DECEMBER movie magic on Netflix is gloriously epic and entertaining with more and more acclaimed films available for one to stream and download anytime, anywhere.
Robert De Niro, Al Pacino, and Joe Pesci star in Martin Scorsese’s “The Irishman,” an epic saga of organized crime in post-war America told through the eyes of World War II veteran Frank Sheeran, a hustler and hitman who worked alongside some of the most notorious figures of the 20th century.
Spanning decades, the film chronicles one of the greatest unsolved mysteries in American history, the disappearance of legendary union boss Jimmy Hoffa, and offers a monumental journey through the hidden corridors of organized crime: its inner workings, rivalries and connections to mainstream politics.
Hal, the wayward prince and reluctant heir to the English throne, has turned his back on royal life and is living among the people. But when his tyrannical father dies, Hal is crowned King Henry V and is forced to embrace the life he had previously tried to escape. Now the young king must navigate the palace politics, chaos and war his father left behind, and the emotional strings of his past life—including his relationship with his closest friend and mentor, the ageing alcoholic knight, John Falstaff.
When her idyllic vacation takes an unthinkable turn, Ellen Martin (Academy Award winner Meryl Streep) begins investigating a fake insurance policy, only to find herself down a rabbit hole of questionable dealings that can be linked to a Panama City law firm and its vested interest in helping the world’s
wealthiest citizens amass even larger fortunes. The charming—and very well-dressed—founding partners Jürgen Mossack (Academy Award winner Gary Oldman) and Ramón Fonseca (Golden Globe nominee Antonio Banderas) are experts in the seductive ways shell companies and offshore accounts help the rich and powerful prosper. They are about to show us that Ellen’s predicament only hints at the tax evasion, bribery and other illicit absurdities that the super wealthy indulge in to support the world’s corrupt financial system.
Zipping through a kaleidoscope of comic detours in China, Mexico, Africa (via Los Angeles) and the Caribbean en route to 2016’s Panama Papers publication—where journalists revealed the secret, leaked documents of Mossack Fonseca’s high-profile patrons—”The Laundromat” is directed by Academy Award winner Steven Soderbergh (“Ocean’s Eleven,” “Magic Mike”) with a screenplay by Scott Z. Burns (The Informant!, The Report), adapted from “Secrecy World” by Pulitzer Prize-winning investigative reporter Jake Bernstein. The film is produced by Lawrence Grey, Gregory Jacobs, Michael Sugar and Burns with a cast that includes Jeffrey Wright, Melissa Rauch, Jeff Michalski, Jane Morris, Robert Patrick, David Schwimmer, Cristela Alonzo, Larry Clarke, Will Forte, Chris Parnell, Nonso Anozie, Larry Wilmore, Jessica Allain, Nikki Amuka-Bird, Matthias Schoenaerts, Rosalind Chao, Kunjue Li, Ming Lo, with James Cromwell and Sharon Stone.
“Dolemite is my Name”
Stung by a string of showbiz failures, floundering comedian Rudy Ray Moore (Academy Award nominee Eddie Murphy) has an epiphany that turns him into a word-of-mouth sensation: step onstage as someone else. Borrowing from the street mythology of 1970s Los Angeles, Moore assumes the persona of Dolemite, a pimp with a cane and an arsenal of obscene fables. However, his ambitions exceed selling bootleg records deemed too racy for mainstream radio stations to play. Moore convinces a social justice-minded dramatist (Keegan-Michael Key) to write his alter ego a film, incorporating kung fu, car chases, and Lady Reed (Da’Vine Joy Randolph), an ex-backup singer who becomes his unexpected comedic foil. Despite clashing with his pretentious director, D’Urville Martin (Wesley Snipes), and countless production hurdles at their studio in the dilapidated Dunbar Hotel, Moore’s Dolemite becomes a runaway box office smash and a defining movie of the Blaxploitation era. Comics and rappers have praised Moore as a pioneering influence over the past few decades, and Dolemite Is My Name is a hilarious celebration of a singular talent who made his own legend.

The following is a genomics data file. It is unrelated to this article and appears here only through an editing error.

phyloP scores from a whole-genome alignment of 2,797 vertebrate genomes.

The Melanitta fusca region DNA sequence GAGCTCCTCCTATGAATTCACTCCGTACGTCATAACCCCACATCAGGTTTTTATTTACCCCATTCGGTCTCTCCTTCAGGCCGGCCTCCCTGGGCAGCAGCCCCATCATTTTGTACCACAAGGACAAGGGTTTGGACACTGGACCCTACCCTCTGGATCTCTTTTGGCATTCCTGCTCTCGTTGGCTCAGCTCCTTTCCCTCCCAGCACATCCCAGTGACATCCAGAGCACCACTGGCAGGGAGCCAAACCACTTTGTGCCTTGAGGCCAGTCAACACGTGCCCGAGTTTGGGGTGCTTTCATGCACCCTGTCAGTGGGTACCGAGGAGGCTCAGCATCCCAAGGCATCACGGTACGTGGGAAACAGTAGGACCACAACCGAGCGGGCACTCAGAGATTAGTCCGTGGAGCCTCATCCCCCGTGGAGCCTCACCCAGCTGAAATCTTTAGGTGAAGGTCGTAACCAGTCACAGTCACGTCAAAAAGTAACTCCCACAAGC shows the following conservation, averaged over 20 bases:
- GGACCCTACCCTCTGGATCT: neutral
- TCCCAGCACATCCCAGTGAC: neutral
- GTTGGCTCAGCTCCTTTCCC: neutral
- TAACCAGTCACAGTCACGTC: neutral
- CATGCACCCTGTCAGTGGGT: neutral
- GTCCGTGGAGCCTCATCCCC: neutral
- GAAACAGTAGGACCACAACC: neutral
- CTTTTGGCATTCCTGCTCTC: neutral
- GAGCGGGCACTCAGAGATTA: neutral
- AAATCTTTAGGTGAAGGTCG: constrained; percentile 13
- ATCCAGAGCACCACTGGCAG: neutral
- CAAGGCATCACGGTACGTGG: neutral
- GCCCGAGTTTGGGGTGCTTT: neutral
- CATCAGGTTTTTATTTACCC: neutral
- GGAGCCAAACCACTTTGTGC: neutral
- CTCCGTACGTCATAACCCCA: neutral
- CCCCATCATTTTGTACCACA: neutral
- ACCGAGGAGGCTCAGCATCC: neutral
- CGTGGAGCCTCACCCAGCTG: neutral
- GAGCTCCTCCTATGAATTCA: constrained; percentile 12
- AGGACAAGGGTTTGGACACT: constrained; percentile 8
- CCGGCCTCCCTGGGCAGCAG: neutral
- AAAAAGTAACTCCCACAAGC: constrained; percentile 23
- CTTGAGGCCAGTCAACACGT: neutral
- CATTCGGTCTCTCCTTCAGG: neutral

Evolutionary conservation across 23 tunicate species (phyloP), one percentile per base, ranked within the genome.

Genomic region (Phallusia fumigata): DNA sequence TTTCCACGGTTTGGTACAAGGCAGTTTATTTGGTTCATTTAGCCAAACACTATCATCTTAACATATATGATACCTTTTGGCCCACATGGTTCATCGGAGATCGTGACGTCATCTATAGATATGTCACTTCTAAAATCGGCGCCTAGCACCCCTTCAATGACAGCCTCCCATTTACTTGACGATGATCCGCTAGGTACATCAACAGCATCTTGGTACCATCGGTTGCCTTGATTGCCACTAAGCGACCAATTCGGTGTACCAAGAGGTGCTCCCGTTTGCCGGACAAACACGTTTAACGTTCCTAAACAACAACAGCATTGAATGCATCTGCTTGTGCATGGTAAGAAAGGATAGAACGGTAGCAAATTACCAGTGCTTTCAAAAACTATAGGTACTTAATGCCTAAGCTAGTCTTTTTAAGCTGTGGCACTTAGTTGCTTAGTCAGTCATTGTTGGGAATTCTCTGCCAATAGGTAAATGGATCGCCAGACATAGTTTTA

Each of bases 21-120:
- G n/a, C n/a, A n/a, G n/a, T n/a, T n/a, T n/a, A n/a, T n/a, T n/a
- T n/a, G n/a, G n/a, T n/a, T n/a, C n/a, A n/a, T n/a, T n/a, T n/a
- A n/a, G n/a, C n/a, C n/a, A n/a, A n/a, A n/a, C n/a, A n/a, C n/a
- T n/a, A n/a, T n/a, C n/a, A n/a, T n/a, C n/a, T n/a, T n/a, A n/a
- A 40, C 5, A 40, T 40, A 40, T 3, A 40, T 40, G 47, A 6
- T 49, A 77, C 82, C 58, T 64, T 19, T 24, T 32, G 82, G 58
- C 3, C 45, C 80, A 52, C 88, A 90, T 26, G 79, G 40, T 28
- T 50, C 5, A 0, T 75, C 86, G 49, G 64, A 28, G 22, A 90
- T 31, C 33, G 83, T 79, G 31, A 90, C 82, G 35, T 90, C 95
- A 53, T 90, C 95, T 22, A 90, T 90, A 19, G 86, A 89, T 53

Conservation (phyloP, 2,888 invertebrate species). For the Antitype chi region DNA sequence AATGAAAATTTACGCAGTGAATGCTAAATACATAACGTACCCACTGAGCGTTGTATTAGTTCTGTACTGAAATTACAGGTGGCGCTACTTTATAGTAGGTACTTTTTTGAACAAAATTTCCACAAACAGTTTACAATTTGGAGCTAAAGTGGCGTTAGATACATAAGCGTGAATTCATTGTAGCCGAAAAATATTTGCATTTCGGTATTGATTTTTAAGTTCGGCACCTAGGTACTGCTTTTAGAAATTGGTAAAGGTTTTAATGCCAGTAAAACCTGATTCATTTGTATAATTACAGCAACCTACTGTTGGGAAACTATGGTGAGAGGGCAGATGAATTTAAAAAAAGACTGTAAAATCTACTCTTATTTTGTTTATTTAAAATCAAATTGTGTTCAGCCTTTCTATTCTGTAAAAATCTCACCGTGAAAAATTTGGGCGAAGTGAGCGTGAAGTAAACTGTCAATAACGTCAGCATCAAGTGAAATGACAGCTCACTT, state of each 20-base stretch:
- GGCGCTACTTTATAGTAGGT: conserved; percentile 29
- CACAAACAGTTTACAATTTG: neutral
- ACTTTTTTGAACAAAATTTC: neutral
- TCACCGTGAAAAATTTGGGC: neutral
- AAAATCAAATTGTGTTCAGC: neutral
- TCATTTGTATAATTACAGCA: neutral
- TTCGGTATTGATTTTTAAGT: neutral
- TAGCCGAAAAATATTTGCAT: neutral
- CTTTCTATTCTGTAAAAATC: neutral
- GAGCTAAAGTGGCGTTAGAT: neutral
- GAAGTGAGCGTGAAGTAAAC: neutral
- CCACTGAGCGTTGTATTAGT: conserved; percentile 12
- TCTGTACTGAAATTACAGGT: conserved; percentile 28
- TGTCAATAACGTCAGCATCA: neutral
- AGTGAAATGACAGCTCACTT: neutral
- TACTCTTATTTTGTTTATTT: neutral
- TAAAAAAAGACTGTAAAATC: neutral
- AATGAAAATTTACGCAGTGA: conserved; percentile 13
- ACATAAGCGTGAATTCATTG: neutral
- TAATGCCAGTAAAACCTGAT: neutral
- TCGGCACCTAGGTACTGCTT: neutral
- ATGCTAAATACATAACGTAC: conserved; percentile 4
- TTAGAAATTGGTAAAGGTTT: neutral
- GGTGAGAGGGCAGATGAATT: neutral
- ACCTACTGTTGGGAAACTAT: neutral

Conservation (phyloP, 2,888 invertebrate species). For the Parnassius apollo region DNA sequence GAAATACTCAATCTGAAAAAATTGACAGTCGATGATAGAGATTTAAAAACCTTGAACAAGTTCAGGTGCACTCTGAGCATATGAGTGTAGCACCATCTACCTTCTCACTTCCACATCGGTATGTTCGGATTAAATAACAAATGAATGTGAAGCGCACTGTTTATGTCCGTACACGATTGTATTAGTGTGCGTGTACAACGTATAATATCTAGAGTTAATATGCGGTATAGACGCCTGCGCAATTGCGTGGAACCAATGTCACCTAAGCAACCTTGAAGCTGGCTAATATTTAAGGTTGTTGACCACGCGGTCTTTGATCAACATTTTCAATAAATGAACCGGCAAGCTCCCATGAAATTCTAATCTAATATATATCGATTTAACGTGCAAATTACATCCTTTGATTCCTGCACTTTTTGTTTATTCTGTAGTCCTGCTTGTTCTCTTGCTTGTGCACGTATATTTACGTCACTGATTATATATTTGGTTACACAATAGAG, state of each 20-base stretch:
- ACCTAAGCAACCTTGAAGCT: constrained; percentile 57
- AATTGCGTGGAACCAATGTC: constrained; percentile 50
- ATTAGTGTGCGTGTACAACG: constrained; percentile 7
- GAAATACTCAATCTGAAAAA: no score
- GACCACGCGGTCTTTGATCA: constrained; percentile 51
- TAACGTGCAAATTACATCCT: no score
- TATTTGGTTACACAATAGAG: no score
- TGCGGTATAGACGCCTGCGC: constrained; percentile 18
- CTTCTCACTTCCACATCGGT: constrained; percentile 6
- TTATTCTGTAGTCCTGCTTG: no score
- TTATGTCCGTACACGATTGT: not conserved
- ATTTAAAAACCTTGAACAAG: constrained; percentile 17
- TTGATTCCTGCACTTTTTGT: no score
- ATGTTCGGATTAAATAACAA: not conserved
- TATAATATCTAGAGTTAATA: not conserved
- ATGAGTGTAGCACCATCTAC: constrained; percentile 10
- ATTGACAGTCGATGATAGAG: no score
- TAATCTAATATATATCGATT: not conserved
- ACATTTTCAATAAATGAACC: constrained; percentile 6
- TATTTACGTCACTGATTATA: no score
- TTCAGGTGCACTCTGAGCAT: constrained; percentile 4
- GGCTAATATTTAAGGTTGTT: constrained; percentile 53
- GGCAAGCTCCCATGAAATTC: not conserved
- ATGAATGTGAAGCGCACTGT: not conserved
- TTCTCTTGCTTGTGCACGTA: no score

From director Craig Brewer (“Hustle & Flow,” “Empire”); Emmy and Golden Globe-winning writers Scott Alexander and Larry Karaszewski (“Ed Wood,” “The People vs. O.J. Simpson”); and the producing team of Oscar and Golden Globe nominee John Davis (“Ferdinand,” “Joy”), Golden Globe nominee John Fox (“Joy”) and Murphy; the film features an all-star supporting cast—including Mike Epps, Craig Robinson, Tituss Burgess, Kodi Smit-McPhee, Snoop Dogg, Ron Cephas Jones, Barry Shabaka Henley, Tip ‘TI’ Harris, Luenell, Tasha Smith—plus costumes designed by Academy Award winner Ruth E. Carter (“Black Panther”).
(Streaming Dec. 6)
“Marriage Story” is Academy Award-nominated filmmaker Noah Baumbach’s incisive and compassionate portrait of a marriage breaking up and a family staying together. The film stars Scarlett Johansson and Adam Driver, Laura Dern, Alan Alda, and Ray Liotta co-star.
“The Two Popes”
(Streaming Dec. 20)
From Fernando Meirelles, the Academy Award-nominated director of “City of God,” and three-time Academy Award-nominated screenwriter Anthony McCarten, comes an intimate story of one of the most dramatic transitions of power in the last 2,000 years. Frustrated with the direction of the church, Cardinal Bergoglio (Jonathan Pryce) requests permission to retire in 2012 from Pope Benedict (Anthony Hopkins). Instead, facing scandal and self-doubt, the introspective Pope Benedict summons his harshest critic and future successor to Rome to reveal a secret that would shake the foundations of the Catholic Church. Behind Vatican walls, a struggle commences between both tradition and progress, guilt and forgiveness, as these two very different men confront elements from their pasts in order to find common ground and forge a future for a billion followers around the world. (PR)